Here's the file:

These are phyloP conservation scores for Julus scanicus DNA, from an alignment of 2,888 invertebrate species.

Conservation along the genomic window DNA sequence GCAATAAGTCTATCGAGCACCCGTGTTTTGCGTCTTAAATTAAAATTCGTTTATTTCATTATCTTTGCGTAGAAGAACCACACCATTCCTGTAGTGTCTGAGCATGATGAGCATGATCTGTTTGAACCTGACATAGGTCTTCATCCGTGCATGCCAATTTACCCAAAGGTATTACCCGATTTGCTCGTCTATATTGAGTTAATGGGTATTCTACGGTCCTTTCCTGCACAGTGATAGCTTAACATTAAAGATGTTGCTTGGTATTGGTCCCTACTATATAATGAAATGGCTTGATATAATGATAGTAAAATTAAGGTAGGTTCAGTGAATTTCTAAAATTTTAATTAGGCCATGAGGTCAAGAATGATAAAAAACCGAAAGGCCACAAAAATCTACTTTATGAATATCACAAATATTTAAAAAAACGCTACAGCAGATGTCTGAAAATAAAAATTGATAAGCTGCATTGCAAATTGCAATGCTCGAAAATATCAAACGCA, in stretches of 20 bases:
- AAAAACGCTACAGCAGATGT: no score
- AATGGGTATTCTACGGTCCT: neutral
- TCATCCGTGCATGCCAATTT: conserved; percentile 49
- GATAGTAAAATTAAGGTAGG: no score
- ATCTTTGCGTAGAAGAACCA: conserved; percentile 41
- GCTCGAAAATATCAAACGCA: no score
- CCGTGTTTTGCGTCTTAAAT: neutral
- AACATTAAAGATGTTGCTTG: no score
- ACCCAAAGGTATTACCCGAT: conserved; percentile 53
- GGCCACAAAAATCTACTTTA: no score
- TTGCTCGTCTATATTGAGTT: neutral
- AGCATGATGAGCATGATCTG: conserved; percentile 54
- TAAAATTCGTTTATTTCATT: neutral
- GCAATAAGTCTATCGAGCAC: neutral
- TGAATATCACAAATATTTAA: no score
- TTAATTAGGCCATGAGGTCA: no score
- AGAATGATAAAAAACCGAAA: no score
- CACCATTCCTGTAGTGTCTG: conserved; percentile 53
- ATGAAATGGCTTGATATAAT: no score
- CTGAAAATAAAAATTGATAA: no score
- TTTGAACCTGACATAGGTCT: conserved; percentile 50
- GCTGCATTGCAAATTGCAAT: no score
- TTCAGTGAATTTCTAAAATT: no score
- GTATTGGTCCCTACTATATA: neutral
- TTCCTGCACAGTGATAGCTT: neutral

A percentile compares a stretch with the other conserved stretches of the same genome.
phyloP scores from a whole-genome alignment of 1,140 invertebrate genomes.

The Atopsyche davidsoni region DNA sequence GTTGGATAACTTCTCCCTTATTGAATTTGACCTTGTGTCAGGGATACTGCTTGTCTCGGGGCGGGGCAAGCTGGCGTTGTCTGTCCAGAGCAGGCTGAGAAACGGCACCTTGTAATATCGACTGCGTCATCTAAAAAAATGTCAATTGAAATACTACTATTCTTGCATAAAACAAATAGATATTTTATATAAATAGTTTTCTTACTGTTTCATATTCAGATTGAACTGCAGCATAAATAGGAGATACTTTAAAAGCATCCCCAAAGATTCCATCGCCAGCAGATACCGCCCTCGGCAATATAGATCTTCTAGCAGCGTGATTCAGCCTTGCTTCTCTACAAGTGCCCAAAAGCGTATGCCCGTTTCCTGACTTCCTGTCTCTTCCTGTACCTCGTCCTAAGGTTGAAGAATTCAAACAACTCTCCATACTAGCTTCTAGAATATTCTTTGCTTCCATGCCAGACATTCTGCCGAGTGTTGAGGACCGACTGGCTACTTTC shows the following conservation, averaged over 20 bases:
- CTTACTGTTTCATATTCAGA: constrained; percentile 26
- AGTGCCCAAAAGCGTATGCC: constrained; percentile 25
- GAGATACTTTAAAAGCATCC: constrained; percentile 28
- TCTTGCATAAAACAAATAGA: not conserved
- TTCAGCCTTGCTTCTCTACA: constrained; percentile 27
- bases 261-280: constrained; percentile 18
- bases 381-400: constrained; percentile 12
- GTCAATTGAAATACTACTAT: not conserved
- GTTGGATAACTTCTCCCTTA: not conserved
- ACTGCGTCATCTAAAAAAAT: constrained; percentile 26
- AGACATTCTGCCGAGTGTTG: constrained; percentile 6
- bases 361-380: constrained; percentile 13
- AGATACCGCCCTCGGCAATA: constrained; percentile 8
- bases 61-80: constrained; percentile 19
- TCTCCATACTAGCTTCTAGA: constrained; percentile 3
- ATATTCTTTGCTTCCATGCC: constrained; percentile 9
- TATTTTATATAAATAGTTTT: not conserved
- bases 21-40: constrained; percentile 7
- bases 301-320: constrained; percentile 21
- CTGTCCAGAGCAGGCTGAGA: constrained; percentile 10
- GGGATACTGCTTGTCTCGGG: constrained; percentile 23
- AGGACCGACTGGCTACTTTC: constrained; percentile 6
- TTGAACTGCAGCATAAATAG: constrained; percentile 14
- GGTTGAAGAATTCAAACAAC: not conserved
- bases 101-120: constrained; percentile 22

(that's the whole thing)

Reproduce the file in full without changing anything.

These are phyloP conservation scores for Julus scanicus DNA, from an alignment of 2,888 invertebrate species.

Conservation along the genomic window DNA sequence GCAATAAGTCTATCGAGCACCCGTGTTTTGCGTCTTAAATTAAAATTCGTTTATTTCATTATCTTTGCGTAGAAGAACCACACCATTCCTGTAGTGTCTGAGCATGATGAGCATGATCTGTTTGAACCTGACATAGGTCTTCATCCGTGCATGCCAATTTACCCAAAGGTATTACCCGATTTGCTCGTCTATATTGAGTTAATGGGTATTCTACGGTCCTTTCCTGCACAGTGATAGCTTAACATTAAAGATGTTGCTTGGTATTGGTCCCTACTATATAATGAAATGGCTTGATATAATGATAGTAAAATTAAGGTAGGTTCAGTGAATTTCTAAAATTTTAATTAGGCCATGAGGTCAAGAATGATAAAAAACCGAAAGGCCACAAAAATCTACTTTATGAATATCACAAATATTTAAAAAAACGCTACAGCAGATGTCTGAAAATAAAAATTGATAAGCTGCATTGCAAATTGCAATGCTCGAAAATATCAAACGCA, in stretches of 20 bases:
- AAAAACGCTACAGCAGATGT: no score
- AATGGGTATTCTACGGTCCT: neutral
- TCATCCGTGCATGCCAATTT: conserved; percentile 49
- GATAGTAAAATTAAGGTAGG: no score
- ATCTTTGCGTAGAAGAACCA: conserved; percentile 41
- GCTCGAAAATATCAAACGCA: no score
- CCGTGTTTTGCGTCTTAAAT: neutral
- AACATTAAAGATGTTGCTTG: no score
- ACCCAAAGGTATTACCCGAT: conserved; percentile 53
- GGCCACAAAAATCTACTTTA: no score
- TTGCTCGTCTATATTGAGTT: neutral
- AGCATGATGAGCATGATCTG: conserved; percentile 54
- TAAAATTCGTTTATTTCATT: neutral
- GCAATAAGTCTATCGAGCAC: neutral
- TGAATATCACAAATATTTAA: no score
- TTAATTAGGCCATGAGGTCA: no score
- AGAATGATAAAAAACCGAAA: no score
- CACCATTCCTGTAGTGTCTG: conserved; percentile 53
- ATGAAATGGCTTGATATAAT: no score
- CTGAAAATAAAAATTGATAA: no score
- TTTGAACCTGACATAGGTCT: conserved; percentile 50
- GCTGCATTGCAAATTGCAAT: no score
- TTCAGTGAATTTCTAAAATT: no score
- GTATTGGTCCCTACTATATA: neutral
- TTCCTGCACAGTGATAGCTT: neutral

A percentile compares a stretch with the other conserved stretches of the same genome.
phyloP scores from a whole-genome alignment of 1,140 invertebrate genomes.

The Atopsyche davidsoni region DNA sequence GTTGGATAACTTCTCCCTTATTGAATTTGACCTTGTGTCAGGGATACTGCTTGTCTCGGGGCGGGGCAAGCTGGCGTTGTCTGTCCAGAGCAGGCTGAGAAACGGCACCTTGTAATATCGACTGCGTCATCTAAAAAAATGTCAATTGAAATACTACTATTCTTGCATAAAACAAATAGATATTTTATATAAATAGTTTTCTTACTGTTTCATATTCAGATTGAACTGCAGCATAAATAGGAGATACTTTAAAAGCATCCCCAAAGATTCCATCGCCAGCAGATACCGCCCTCGGCAATATAGATCTTCTAGCAGCGTGATTCAGCCTTGCTTCTCTACAAGTGCCCAAAAGCGTATGCCCGTTTCCTGACTTCCTGTCTCTTCCTGTACCTCGTCCTAAGGTTGAAGAATTCAAACAACTCTCCATACTAGCTTCTAGAATATTCTTTGCTTCCATGCCAGACATTCTGCCGAGTGTTGAGGACCGACTGGCTACTTTC shows the following conservation, averaged over 20 bases:
- CTTACTGTTTCATATTCAGA: constrained; percentile 26
- AGTGCCCAAAAGCGTATGCC: constrained; percentile 25
- GAGATACTTTAAAAGCATCC: constrained; percentile 28
- TCTTGCATAAAACAAATAGA: not conserved
- TTCAGCCTTGCTTCTCTACA: constrained; percentile 27
- bases 261-280: constrained; percentile 18
- bases 381-400: constrained; percentile 12
- GTCAATTGAAATACTACTAT: not conserved
- GTTGGATAACTTCTCCCTTA: not conserved
- ACTGCGTCATCTAAAAAAAT: constrained; percentile 26
- AGACATTCTGCCGAGTGTTG: constrained; percentile 6
- bases 361-380: constrained; percentile 13
- AGATACCGCCCTCGGCAATA: constrained; percentile 8
- bases 61-80: constrained; percentile 19
- TCTCCATACTAGCTTCTAGA: constrained; percentile 3
- ATATTCTTTGCTTCCATGCC: constrained; percentile 9
- TATTTTATATAAATAGTTTT: not conserved
- bases 21-40: constrained; percentile 7
- bases 301-320: constrained; percentile 21
- CTGTCCAGAGCAGGCTGAGA: constrained; percentile 10
- GGGATACTGCTTGTCTCGGG: constrained; percentile 23
- AGGACCGACTGGCTACTTTC: constrained; percentile 6
- TTGAACTGCAGCATAAATAG: constrained; percentile 14
- GGTTGAAGAATTCAAACAAC: not conserved
- bases 101-120: constrained; percentile 22